COVID clinics continue this week

Image courtesy the Georgia Dept. of Public Health.

BATAVIA — Genesee and Orleans County health departments continue to hold one vaccination clinic a week, with the focus on unvaccinated people, Public Health Director Paul Pettit said this week.

“We are currently vaccinating one day a week and testing one day a week. In Genesee County, Wednesday is our vaccination day. We’re over at County Building No. 2, currently offering first dose, second dose and booster shots,” he said at Monday’s Genesee County Human Services Committee meeting. “Our priority focus is still on the unvaccinated, so we’re still really pushing the initial doses, but we have started offering booster shots. The demand has not really been that big at the moment.”

Pettit said in Genesee County, there were 20 vaccinations last week and about 15 are signed up for this week. The Pfizer vaccine is being given at the moment, he said.

The clinic will be from 1:30 to 3:30 p.m. Wednesday. There were 31 appointments available as of Tuesday evening. The registration deadline is Wednesday, according to the information on the department’s website. Call 344-2580 extension 5555. The Orleans County Health Department has a vaccine clinic scheduled for 1:30 p.m. Thursday at the health department, 14016 State Route 31 in Albion. There are 27 appointments left and the registration deadline is Thursday. Call (585) 589-2765.

Asked at Monday’s meeting who fits the profile for a booster shot, Pettit said it’s basically anyone 12 or older who’s had the Pfizer vaccine or completed his or her two-shot series in the last six months.

“Moderna and Johnson & Johnson are in the process of looking to get approved for the booster shots, but they have not been approved yet,” Pettit said. “I did hear that J&J is a little closer. Potentially, by the end of the month, may have that approval for the booster shot.”

Pettit said there were 11 people in the hospital as of Monday, all unvaccinated people. This is what the department continues to see regionally and around the state, he said.

“Most of those folks are unvaccinated,” he said. “Cases are very active and presumed to be Delta variant. The state does random testing on what variant it is, but it’s random selection, so we don’t have a process to test the strains on our own.

Pettit said there has been a regional call every Monday, essentially with regional administrators and legislators.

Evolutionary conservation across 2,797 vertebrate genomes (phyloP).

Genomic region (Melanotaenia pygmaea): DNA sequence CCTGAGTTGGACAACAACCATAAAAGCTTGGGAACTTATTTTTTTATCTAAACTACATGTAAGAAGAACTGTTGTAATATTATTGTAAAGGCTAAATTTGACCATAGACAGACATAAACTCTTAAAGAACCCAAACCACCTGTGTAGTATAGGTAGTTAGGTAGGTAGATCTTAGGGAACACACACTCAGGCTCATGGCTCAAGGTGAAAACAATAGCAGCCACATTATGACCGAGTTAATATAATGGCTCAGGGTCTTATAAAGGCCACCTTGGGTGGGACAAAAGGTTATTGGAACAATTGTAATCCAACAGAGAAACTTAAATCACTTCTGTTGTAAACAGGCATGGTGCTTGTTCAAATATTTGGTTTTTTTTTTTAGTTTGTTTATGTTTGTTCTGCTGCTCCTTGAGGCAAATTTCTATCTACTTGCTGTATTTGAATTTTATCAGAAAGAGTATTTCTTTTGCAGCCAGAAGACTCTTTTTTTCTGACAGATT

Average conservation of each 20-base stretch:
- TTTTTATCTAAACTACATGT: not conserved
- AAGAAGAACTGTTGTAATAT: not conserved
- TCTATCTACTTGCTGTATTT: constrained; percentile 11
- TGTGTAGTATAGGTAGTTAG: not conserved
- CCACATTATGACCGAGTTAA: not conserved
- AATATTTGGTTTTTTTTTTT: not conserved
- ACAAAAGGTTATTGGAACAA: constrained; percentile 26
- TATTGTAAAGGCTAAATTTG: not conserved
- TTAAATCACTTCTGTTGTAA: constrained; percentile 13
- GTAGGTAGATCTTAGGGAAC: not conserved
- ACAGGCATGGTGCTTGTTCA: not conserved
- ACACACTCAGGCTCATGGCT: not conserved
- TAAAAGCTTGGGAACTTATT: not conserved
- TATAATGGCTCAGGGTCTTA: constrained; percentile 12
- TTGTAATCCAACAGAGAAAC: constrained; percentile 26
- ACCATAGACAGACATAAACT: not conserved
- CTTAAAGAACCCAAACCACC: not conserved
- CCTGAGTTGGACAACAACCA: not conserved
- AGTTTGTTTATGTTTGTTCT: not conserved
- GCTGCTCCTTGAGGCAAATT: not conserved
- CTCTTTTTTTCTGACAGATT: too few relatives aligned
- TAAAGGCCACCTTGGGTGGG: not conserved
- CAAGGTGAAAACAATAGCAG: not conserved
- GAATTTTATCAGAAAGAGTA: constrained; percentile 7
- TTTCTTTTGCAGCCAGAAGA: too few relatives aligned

“We talk about what’s going on in the region, looking at the various issues each county’s facing around what we’re doing with our clinics, activities, barriers,” he said. “Obviously, the thing we’ve been talking about most recently has been the health care mandate and the impact on that.”

Pettit said as of Monday morning, most of the counties were faring better than what health officials had seen a couple of weeks ago.

““We reached out to a lot of our health care providers. in addition to our nursing homes and it looked fairly bleak,” he said. “We have a lot of our nursing homes in particular, the potential of folks saying ‘I’m no going to get vaccinated ... Fortunately, when the mandate came into place, the impact wasn’t as bad. I think a lot of folks chose to get vaccinated.”

Pettit said some places are waiting to see the status of the religious exemption to getting the vaccine.

“Obviously, there’s going to be a ruling on that coming in the next week or so,” he said. “There are a percentage that have filed and claimed a religious exemption. If that is overturned and does not qualify, we’ll see what the impact is on our facilities at that point.”

Legislature Chairwoman Rochelle Stein commented about the need for people to stay home if they’re sick.

“Whether you’re on quarantine or whether you’re sick in general and you don’t know it, we are asking folks to stay home,” Pettit said. “We encourage a lot of businesses, etc., to re-implement, if they had them in the past, their daily screenings, because, whether asymptomatic or mild symptoms, we are seeing a lot of those folks come back positive. That’s one of the best strategies we can do to keep it out of our schools, keep it out of our workplaces and try to keep us as COVID-free as possible.”

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